Fear. Sadness. Anger. And finding the silver lining in one of America’s darkest days.

I woke up around 4:45am this morning hoping that last night was a dream, a joke, or a nightmare. It was none of those things. It was the harsh reality that half the country voted for and elected, as David Remnick from the New Yorker puts it, “a knowledge-free national leader who will not only set markets tumbling but will strike fear into the hears of the vulnerable, the weak, and above all, the many varieties of Other whom he has so deeply insulted.”

African-Americans, Hispanics, women, Jews, Muslims. I am none of those things. I’m a middle-class white man that makes up the largest contingency of people that proudly went to the polls and voted for Donald J. Trump, and now, maybe for the first time ever, the sadness and anger and outright fear I feel for myself, my family, and my country is making me understand, as much as a middle-class straight white male can understand, the sadness and anger and fear others who don’t match my demographic feel every day.

As I write this, there has been no concession speech from Hillary Clinton. She hasn’t said a word and clearly is still processing what in the world just happened. This alone is unprecedented. There’s no questioning that she was a flawed candidate, but she also was and is exponentially more experienced, intelligent, calm, and competent than Donald Trump.

Agree or disagree with her policies, I can’t help but feel that, instead of electing someone who continued to build on the hopeful message and mission of Barack Obama to, if nothing else, make us a more accepting nation that embraces diversity and equal opportunities for all, a majority of the population stripped us of a huge milestone in electing the first female Commander-and-Chief, stripped us of the positive momentum of our nation, and instead, based their votes largely on fear of things they do not understand with the blanket explanation of “at least he’s not a politician.”

In what has been the ugliest, most divisive campaign to ever take place, how do you accept defeat gracefully and take the high road? When nearly everyone I follow on Facebook and Twitter is afraid, how do we come together and reassure each other that things will be ok and that there is a positive path forward?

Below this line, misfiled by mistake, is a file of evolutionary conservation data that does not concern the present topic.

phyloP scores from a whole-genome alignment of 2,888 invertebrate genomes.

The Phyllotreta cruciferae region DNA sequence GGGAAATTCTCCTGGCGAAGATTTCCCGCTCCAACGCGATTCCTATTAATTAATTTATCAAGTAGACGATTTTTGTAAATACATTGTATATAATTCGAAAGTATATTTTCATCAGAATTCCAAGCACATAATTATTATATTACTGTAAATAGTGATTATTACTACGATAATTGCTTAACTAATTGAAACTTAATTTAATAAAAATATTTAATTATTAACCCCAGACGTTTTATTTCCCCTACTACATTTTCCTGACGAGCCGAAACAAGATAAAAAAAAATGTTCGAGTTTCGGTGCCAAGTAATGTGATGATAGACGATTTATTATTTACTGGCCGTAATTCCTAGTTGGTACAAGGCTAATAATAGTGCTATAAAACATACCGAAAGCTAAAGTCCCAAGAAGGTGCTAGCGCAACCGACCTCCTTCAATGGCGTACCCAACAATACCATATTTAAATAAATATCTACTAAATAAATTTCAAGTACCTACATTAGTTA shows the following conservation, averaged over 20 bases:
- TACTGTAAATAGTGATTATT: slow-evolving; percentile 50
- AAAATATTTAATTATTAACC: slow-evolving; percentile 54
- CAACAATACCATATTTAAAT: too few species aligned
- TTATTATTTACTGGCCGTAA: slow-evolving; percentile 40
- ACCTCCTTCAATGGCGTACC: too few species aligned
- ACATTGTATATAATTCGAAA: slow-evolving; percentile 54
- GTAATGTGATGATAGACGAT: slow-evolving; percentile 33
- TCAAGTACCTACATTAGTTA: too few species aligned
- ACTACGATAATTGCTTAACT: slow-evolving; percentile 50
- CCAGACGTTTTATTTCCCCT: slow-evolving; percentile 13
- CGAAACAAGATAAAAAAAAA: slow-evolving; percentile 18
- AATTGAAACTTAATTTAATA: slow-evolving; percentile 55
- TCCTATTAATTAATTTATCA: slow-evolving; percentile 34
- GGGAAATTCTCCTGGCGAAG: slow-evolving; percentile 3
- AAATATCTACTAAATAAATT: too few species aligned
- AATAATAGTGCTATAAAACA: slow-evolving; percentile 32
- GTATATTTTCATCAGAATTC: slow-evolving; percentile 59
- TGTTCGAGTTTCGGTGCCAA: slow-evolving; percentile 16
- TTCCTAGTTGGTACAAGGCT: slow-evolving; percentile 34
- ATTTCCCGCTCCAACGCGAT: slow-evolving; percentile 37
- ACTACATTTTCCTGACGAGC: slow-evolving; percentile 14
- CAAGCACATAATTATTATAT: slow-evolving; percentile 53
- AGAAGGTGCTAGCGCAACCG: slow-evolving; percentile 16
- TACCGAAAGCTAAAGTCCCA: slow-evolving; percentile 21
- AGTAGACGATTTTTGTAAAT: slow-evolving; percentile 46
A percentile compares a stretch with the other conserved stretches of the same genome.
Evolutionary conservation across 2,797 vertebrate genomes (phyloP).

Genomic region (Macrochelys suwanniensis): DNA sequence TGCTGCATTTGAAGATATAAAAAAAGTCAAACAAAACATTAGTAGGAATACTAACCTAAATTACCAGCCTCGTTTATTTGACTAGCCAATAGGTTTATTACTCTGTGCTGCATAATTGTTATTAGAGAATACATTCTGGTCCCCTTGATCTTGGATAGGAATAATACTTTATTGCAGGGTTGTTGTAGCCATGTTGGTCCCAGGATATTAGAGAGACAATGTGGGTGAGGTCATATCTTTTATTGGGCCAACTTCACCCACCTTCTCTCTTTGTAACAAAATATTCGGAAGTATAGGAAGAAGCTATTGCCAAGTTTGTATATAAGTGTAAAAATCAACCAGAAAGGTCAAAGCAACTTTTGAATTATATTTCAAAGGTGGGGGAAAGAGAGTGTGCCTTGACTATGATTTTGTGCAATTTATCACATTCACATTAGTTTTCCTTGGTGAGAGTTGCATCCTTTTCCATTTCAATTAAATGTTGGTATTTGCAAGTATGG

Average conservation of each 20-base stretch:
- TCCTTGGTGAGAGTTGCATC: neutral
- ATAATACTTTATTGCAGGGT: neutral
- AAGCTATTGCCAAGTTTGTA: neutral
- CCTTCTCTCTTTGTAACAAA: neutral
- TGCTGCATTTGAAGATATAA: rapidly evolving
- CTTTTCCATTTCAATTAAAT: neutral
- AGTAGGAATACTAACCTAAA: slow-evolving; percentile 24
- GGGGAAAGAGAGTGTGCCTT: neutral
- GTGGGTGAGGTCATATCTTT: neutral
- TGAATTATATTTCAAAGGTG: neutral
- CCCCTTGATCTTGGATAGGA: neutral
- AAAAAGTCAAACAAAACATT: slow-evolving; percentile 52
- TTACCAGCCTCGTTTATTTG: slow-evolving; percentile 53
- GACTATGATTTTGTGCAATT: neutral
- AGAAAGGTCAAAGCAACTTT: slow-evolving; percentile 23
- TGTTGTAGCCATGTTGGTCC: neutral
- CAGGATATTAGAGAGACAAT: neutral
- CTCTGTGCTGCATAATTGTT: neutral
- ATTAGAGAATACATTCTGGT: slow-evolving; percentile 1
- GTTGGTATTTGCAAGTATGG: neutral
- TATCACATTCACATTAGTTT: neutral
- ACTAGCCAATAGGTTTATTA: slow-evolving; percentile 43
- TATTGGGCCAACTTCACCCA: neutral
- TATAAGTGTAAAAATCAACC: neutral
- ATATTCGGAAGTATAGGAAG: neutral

Will he build a huge wall and make Mexico pay for it? Will he deport all Muslim-Americans in a reactionary closed-minded attempt to “defeat terrorism”? What will he do with our taxes? Will a conservative majority spin the wheels backwards on marriage equality? Will stop-and-frisk lead to more racism and pain amongst minorities? Will continued access to assault weapons lead to more mass-murders?

With Donald Trump as President, a Republican majority, and a Republican Congress, these terrifying ideas can and may very well be realities. Many of us were naive to think Donald Trump could ever possibly win this election, and here we are friends. Here we are. Anything, clearly, is possible.

It seems nearly impossible to find the silver lining in all this. I am baffled that we’ve arrived here and bluntly, thought we, as a nation, were better than this.

As someone who is soon to be a father to a little girl, who for the first time ever is starting to think about not only protecting a child but ensuring that she’s able to have the same opportunities as I’ve had, I can’t help but feel afraid, sad, panicked, and mad.

But if this is the path our country has chosen to go down, the only way through is forward. We must come together. We must do more and never ever assume that what we’re able to do as individuals doesn’t matter. We must exercise our right to vote, and vote wisely. And more than vote, we need to be active community members and do what we can to share our opinions, be them right or wrong, to push the momentum of this country — our nation — ever forward.

David Remnick, the Editor of The New Yorker, closed out his article with a plea and call to action:

“…But despair is no answer. To combat authoritarianism, to call out lies, to struggle honorably and fiercely in the name of American ideals — that is what is left to do. That is all there is to do…”

Today we are tested to look through the darkness and find light. To keep putting one foot in front of the over and to not become complacent in the hours, days, weeks, months, and years ahead. And above all, to hold true to our integrity as individuals and as the United States of America.

It seems almost fitting that I went back and watched V for Vendetta last weekend (November 5th). And for those who have seen it, you’ll remember Natalie Portman’s character, Evey, beaten and broken in her cell clinging to nothing but Valerie’s hand-scrawled letter to keep her alive which reads:

“…Our integrity sells for so little, but it is all we really have. It is the very last inch of us. And within that inch, we are free…”

Our integrity, now, is all we have. It’s what makes us free. As a nation that has come so far over the past eight years and throughout history, and in-knowing there is still a long, long way to go, its up to us, the people, not the politicians, to continue pushing forward. To continue coming together. To block hate and fear with community, hope, and love. And to always, always, keep moving forward.